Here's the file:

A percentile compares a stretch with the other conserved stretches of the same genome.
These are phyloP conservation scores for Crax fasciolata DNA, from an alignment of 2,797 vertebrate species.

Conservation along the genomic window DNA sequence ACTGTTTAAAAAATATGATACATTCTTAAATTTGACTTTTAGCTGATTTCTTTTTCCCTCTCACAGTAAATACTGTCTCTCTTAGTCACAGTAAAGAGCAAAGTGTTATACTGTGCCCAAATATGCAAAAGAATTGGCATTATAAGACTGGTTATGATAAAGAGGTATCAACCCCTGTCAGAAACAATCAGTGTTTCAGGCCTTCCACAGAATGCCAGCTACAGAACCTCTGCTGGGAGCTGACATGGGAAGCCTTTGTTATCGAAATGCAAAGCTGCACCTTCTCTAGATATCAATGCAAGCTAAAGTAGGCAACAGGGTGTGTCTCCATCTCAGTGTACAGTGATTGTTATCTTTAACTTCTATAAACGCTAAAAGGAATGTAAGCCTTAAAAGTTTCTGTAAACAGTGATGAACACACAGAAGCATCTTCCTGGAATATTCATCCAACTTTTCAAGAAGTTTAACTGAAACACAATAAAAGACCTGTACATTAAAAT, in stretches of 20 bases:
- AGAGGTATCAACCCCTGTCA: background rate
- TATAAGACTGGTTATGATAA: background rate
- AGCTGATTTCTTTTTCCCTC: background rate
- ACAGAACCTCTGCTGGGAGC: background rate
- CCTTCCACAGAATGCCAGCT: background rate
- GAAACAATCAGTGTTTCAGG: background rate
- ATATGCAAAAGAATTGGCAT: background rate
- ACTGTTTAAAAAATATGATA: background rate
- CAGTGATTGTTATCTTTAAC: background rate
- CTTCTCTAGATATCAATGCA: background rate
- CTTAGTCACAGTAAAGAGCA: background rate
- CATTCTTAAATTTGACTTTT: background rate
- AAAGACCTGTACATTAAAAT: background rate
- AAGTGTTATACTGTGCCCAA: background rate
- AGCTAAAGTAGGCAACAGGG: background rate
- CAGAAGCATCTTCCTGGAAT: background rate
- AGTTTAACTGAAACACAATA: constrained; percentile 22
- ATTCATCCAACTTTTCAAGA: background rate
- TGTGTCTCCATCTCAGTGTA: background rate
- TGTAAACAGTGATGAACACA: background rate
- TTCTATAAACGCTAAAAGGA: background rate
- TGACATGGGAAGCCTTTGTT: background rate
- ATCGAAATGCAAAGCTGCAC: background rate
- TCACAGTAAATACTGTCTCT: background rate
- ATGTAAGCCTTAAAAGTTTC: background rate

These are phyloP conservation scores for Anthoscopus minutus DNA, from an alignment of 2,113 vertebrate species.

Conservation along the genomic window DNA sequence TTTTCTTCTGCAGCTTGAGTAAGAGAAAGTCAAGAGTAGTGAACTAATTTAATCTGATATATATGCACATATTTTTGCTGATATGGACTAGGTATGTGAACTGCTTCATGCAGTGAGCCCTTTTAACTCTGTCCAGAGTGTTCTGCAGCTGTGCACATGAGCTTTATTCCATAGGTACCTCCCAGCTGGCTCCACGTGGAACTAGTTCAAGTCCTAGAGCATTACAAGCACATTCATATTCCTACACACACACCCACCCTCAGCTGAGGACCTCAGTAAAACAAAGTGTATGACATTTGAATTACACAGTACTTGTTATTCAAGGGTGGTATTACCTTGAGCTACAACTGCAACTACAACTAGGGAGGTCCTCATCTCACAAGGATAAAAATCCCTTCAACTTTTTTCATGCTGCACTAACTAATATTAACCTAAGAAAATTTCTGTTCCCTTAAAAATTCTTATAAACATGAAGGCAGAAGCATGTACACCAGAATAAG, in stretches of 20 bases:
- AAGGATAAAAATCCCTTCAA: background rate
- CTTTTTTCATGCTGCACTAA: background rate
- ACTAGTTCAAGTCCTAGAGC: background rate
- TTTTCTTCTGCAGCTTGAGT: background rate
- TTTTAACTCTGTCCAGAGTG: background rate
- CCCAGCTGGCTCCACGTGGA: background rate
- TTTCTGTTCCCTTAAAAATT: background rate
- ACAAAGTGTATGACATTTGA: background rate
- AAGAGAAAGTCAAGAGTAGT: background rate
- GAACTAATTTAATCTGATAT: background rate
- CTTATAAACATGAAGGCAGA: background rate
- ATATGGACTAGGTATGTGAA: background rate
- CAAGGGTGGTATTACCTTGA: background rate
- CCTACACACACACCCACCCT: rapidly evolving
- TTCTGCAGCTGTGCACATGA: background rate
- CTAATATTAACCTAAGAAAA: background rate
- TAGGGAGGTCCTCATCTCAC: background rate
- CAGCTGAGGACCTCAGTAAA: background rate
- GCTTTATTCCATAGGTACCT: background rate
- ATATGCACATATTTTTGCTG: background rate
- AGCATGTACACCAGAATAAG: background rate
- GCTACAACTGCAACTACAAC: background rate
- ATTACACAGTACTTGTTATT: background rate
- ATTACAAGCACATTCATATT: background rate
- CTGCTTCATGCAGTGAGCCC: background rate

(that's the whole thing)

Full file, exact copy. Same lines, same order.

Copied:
A percentile compares a stretch with the other conserved stretches of the same genome.
These are phyloP conservation scores for Crax fasciolata DNA, from an alignment of 2,797 vertebrate species.

Conservation along the genomic window DNA sequence ACTGTTTAAAAAATATGATACATTCTTAAATTTGACTTTTAGCTGATTTCTTTTTCCCTCTCACAGTAAATACTGTCTCTCTTAGTCACAGTAAAGAGCAAAGTGTTATACTGTGCCCAAATATGCAAAAGAATTGGCATTATAAGACTGGTTATGATAAAGAGGTATCAACCCCTGTCAGAAACAATCAGTGTTTCAGGCCTTCCACAGAATGCCAGCTACAGAACCTCTGCTGGGAGCTGACATGGGAAGCCTTTGTTATCGAAATGCAAAGCTGCACCTTCTCTAGATATCAATGCAAGCTAAAGTAGGCAACAGGGTGTGTCTCCATCTCAGTGTACAGTGATTGTTATCTTTAACTTCTATAAACGCTAAAAGGAATGTAAGCCTTAAAAGTTTCTGTAAACAGTGATGAACACACAGAAGCATCTTCCTGGAATATTCATCCAACTTTTCAAGAAGTTTAACTGAAACACAATAAAAGACCTGTACATTAAAAT, in stretches of 20 bases:
- AGAGGTATCAACCCCTGTCA: background rate
- TATAAGACTGGTTATGATAA: background rate
- AGCTGATTTCTTTTTCCCTC: background rate
- ACAGAACCTCTGCTGGGAGC: background rate
- CCTTCCACAGAATGCCAGCT: background rate
- GAAACAATCAGTGTTTCAGG: background rate
- ATATGCAAAAGAATTGGCAT: background rate
- ACTGTTTAAAAAATATGATA: background rate
- CAGTGATTGTTATCTTTAAC: background rate
- CTTCTCTAGATATCAATGCA: background rate
- CTTAGTCACAGTAAAGAGCA: background rate
- CATTCTTAAATTTGACTTTT: background rate
- AAAGACCTGTACATTAAAAT: background rate
- AAGTGTTATACTGTGCCCAA: background rate
- AGCTAAAGTAGGCAACAGGG: background rate
- CAGAAGCATCTTCCTGGAAT: background rate
- AGTTTAACTGAAACACAATA: constrained; percentile 22
- ATTCATCCAACTTTTCAAGA: background rate
- TGTGTCTCCATCTCAGTGTA: background rate
- TGTAAACAGTGATGAACACA: background rate
- TTCTATAAACGCTAAAAGGA: background rate
- TGACATGGGAAGCCTTTGTT: background rate
- ATCGAAATGCAAAGCTGCAC: background rate
- TCACAGTAAATACTGTCTCT: background rate
- ATGTAAGCCTTAAAAGTTTC: background rate

These are phyloP conservation scores for Anthoscopus minutus DNA, from an alignment of 2,113 vertebrate species.

Conservation along the genomic window DNA sequence TTTTCTTCTGCAGCTTGAGTAAGAGAAAGTCAAGAGTAGTGAACTAATTTAATCTGATATATATGCACATATTTTTGCTGATATGGACTAGGTATGTGAACTGCTTCATGCAGTGAGCCCTTTTAACTCTGTCCAGAGTGTTCTGCAGCTGTGCACATGAGCTTTATTCCATAGGTACCTCCCAGCTGGCTCCACGTGGAACTAGTTCAAGTCCTAGAGCATTACAAGCACATTCATATTCCTACACACACACCCACCCTCAGCTGAGGACCTCAGTAAAACAAAGTGTATGACATTTGAATTACACAGTACTTGTTATTCAAGGGTGGTATTACCTTGAGCTACAACTGCAACTACAACTAGGGAGGTCCTCATCTCACAAGGATAAAAATCCCTTCAACTTTTTTCATGCTGCACTAACTAATATTAACCTAAGAAAATTTCTGTTCCCTTAAAAATTCTTATAAACATGAAGGCAGAAGCATGTACACCAGAATAAG, in stretches of 20 bases:
- AAGGATAAAAATCCCTTCAA: background rate
- CTTTTTTCATGCTGCACTAA: background rate
- ACTAGTTCAAGTCCTAGAGC: background rate
- TTTTCTTCTGCAGCTTGAGT: background rate
- TTTTAACTCTGTCCAGAGTG: background rate
- CCCAGCTGGCTCCACGTGGA: background rate
- TTTCTGTTCCCTTAAAAATT: background rate
- ACAAAGTGTATGACATTTGA: background rate
- AAGAGAAAGTCAAGAGTAGT: background rate
- GAACTAATTTAATCTGATAT: background rate
- CTTATAAACATGAAGGCAGA: background rate
- ATATGGACTAGGTATGTGAA: background rate
- CAAGGGTGGTATTACCTTGA: background rate
- CCTACACACACACCCACCCT: rapidly evolving
- TTCTGCAGCTGTGCACATGA: background rate
- CTAATATTAACCTAAGAAAA: background rate
- TAGGGAGGTCCTCATCTCAC: background rate
- CAGCTGAGGACCTCAGTAAA: background rate
- GCTTTATTCCATAGGTACCT: background rate
- ATATGCACATATTTTTGCTG: background rate
- AGCATGTACACCAGAATAAG: background rate
- GCTACAACTGCAACTACAAC: background rate
- ATTACACAGTACTTGTTATT: background rate
- ATTACAAGCACATTCATATT: background rate
- CTGCTTCATGCAGTGAGCCC: background rate